Carolina Journal Print Edition

Volume 13, Number 2 – February 2004

• Negotiations with a now-defunct company in 2001-02 revealed fissures in North Carolina’s economic development structure, which apparently are harming the state’s ability to lure business. Page 1

• CropTech Corp. negotiated a relocation package to come to North Carolina through State Sen. Marc Basnight because company officials “were told there was no one more powerful in the state of North Carolina than Senator Basnight.” Page 3
• The fragmentation of leadership and responsibilities has diminished the effectiveness of North Carolina’s publicly funded economic development agencies, according to a private developer who once had dealings in northeast North Carolina. Page 4
• North Carolina’s Northeast Partnership, created by the state and able to use free legal counsel from the attorney general, keeps its own lawyer, whom it sometimes pays at a rate of $250 per hour. Page 5

• No Child Left Behind requires that school improvement programs be grounded in “scientifically based research,” so the U.S. Department of Education issued a document to clarify what that means. Page 6
• Gov. Mike Easley proclaimed January National Mentoring Month, and he is encouraging support of state-sponsored mentor screening, training, and assignment programs. Page 7
• Lindalyn Kakadelis writes that nowadays proficiency is relative, which leaves parents and citizens confused about the reliability of how well public school students achieve. Page 7
• Education Week’s “Quality Counts” report considers the problems of fairly assessing special education students under the federal No Child Left Behind law. Page 8

• CJ looks at a Duke University course, “Womens Studies 161S: Money, Sex, and Power,” which was included by the Young America’s Foundation in its annual report on silly college courses. Page 12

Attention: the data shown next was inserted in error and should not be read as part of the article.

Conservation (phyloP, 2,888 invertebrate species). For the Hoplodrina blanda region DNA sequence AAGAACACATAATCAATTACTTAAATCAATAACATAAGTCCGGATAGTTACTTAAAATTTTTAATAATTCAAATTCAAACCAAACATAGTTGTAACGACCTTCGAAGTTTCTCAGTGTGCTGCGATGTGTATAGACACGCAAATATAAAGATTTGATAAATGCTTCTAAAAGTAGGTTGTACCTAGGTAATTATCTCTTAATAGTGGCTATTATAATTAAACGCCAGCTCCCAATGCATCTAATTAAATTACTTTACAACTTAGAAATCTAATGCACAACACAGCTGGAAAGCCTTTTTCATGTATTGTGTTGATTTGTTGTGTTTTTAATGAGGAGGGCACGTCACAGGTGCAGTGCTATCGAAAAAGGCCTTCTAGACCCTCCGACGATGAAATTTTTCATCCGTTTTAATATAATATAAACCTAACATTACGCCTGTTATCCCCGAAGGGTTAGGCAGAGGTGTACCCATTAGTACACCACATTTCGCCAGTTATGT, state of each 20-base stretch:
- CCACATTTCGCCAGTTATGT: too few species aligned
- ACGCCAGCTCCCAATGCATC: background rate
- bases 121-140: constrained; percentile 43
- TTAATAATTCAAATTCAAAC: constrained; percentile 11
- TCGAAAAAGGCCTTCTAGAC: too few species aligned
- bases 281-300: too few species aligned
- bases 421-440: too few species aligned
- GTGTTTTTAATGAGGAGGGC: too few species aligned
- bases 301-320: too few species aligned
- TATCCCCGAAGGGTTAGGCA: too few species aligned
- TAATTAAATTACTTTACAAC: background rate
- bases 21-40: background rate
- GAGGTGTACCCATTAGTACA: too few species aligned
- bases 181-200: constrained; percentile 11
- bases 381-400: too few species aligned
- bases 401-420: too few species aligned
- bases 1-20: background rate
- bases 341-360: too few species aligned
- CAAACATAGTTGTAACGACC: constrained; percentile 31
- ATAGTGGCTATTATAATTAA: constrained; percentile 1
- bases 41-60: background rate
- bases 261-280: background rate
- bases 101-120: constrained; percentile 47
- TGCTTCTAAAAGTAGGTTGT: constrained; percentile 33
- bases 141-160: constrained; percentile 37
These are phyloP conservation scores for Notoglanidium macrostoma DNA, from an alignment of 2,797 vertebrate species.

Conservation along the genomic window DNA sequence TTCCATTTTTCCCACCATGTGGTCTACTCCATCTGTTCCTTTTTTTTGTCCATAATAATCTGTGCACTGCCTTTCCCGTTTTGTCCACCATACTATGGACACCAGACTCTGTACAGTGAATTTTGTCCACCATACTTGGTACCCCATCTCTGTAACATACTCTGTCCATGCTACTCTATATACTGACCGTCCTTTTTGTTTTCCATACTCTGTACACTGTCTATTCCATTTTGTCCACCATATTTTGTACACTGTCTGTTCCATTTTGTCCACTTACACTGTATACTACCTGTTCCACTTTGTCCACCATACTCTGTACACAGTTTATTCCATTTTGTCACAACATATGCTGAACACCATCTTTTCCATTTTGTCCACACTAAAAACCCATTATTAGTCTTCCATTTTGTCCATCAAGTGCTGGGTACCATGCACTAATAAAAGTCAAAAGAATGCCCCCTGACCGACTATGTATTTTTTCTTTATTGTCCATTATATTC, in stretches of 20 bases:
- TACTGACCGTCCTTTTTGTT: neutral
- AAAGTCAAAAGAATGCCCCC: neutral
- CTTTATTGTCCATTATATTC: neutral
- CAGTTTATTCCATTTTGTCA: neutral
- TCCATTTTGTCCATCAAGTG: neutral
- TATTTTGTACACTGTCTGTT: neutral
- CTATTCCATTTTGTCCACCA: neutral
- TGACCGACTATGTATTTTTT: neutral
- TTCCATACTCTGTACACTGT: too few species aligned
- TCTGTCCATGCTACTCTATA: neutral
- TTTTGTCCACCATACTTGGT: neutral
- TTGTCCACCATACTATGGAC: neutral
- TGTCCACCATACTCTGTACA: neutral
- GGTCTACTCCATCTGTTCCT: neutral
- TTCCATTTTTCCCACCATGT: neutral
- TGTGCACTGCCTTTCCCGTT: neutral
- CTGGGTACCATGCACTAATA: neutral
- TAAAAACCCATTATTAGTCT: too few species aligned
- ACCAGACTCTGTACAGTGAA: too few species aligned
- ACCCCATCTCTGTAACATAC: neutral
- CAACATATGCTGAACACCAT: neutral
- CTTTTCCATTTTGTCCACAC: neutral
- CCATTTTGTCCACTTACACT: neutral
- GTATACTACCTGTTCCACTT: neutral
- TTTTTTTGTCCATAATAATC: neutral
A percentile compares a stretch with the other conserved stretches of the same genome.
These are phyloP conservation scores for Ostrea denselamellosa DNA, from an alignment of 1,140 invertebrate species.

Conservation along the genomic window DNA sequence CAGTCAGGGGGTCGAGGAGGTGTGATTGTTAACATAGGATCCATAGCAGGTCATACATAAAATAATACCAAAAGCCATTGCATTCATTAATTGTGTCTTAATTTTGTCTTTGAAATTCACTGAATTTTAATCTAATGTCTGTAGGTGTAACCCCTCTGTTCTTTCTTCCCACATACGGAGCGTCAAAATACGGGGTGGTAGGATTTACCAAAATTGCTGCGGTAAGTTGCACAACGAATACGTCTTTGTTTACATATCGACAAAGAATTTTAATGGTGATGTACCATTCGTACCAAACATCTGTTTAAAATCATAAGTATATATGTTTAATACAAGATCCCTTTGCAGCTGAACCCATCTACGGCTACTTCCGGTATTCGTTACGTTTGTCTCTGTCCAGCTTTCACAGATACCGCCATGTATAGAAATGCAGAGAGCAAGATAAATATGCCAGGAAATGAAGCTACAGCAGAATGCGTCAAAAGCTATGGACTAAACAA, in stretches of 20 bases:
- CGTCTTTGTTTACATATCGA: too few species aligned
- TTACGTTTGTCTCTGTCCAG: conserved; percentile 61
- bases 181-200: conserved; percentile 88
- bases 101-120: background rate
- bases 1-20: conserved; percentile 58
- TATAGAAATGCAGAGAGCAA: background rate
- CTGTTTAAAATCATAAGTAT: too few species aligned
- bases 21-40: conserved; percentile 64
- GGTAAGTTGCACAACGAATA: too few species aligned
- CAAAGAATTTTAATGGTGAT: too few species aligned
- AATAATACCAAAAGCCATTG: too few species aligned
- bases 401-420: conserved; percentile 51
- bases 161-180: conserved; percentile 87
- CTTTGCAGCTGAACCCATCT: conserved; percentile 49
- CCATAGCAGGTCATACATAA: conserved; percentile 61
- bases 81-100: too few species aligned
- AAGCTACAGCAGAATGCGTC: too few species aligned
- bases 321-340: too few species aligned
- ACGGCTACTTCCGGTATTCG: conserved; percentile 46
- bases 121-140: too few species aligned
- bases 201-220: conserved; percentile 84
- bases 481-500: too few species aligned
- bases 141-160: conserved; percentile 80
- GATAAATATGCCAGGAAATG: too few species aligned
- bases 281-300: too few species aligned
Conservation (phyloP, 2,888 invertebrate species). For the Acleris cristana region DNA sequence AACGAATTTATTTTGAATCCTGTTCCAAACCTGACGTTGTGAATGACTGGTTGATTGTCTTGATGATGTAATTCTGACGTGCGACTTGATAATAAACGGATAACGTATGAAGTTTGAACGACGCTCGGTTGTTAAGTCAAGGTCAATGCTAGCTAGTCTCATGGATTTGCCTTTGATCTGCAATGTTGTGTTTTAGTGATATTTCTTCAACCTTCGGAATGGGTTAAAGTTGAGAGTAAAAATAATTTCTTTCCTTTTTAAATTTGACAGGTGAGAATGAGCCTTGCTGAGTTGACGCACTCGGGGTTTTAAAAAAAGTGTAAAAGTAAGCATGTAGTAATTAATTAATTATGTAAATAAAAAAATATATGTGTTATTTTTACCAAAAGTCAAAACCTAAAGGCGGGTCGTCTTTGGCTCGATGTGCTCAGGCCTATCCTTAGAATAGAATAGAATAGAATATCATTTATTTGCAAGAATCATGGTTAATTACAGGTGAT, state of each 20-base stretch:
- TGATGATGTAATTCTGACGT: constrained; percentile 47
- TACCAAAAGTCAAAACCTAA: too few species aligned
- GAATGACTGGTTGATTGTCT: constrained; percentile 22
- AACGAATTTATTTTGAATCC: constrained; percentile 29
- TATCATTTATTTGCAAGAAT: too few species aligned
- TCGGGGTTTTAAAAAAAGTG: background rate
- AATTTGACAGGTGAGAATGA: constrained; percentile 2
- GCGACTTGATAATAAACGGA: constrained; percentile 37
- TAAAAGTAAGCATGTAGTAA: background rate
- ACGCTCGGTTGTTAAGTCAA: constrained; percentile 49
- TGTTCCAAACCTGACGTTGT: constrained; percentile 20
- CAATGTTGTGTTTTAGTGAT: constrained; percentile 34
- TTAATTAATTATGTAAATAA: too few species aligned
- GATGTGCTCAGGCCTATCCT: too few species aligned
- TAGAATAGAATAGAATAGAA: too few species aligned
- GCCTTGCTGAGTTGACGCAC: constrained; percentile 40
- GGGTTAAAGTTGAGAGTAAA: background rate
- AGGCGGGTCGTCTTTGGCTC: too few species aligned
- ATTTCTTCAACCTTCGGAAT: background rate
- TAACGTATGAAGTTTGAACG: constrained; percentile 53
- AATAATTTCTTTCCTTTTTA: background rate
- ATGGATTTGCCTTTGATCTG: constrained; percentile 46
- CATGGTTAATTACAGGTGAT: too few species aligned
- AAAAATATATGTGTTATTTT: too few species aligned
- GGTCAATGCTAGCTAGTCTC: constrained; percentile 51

• Last fall, several universities shut down “affirmative action bake sales,” held by students protesting race-preferential admissions policies. Page 12
• Stephen Balch writes that the last third of the 20th century witnessed the rise and triumph of the postmodern, or better yet, the New Age University, whose core mission was to bring America into a new age based on substantially altered principles and social forms. Page 13

• Rail transit systems proposed for three North Carolina metropolitan areas are destined to fail, experts said at the Center for Local Innovation conference. Page 14
• Chad Adams writes that lately, Gov. Mike Easley makes him feel like he’s been hit by a grifter working the old Three Card Monty. Page 15
• In an effort to obtain federal funding, the Triangle Transit Administration has made significant reductions in its proposed Durham-to-Raleigh light-rail line. Page 16

• George Leef reviews the book FDR’s Folly: How Roosevelt and His New Deal Prolonged the Great Depression, by Jim Powell. Page 18
• Reviews of the books The Ideas That Conquered the World: Peace, Democracy, and Free Markets in the Twenty-first Century by Michael Mandelbaum, and Outgunned: Up Against the NRA by Peter Harry Brown and Daniel G. Abel. Page 19

• Michael Lowrey writes that while the recording industry blames all of its problems on people downloading free music, the real problem is that the industry’s economic model is broken. Page 20
• An editorial on proposed federal legislation that would revolutionize how gas taxes are utilized. Page 20
• Editorials on the idea of a new state constitution, and on Fayetteville’s failed Festival of Flight. Page 21

• CJ parody: Having learned that laziness is in reality a neurological disorder, a University of North Carolina at Chapel Hill researcher’s discovery of “output failure” could save a generation from abusive language and work. Page 24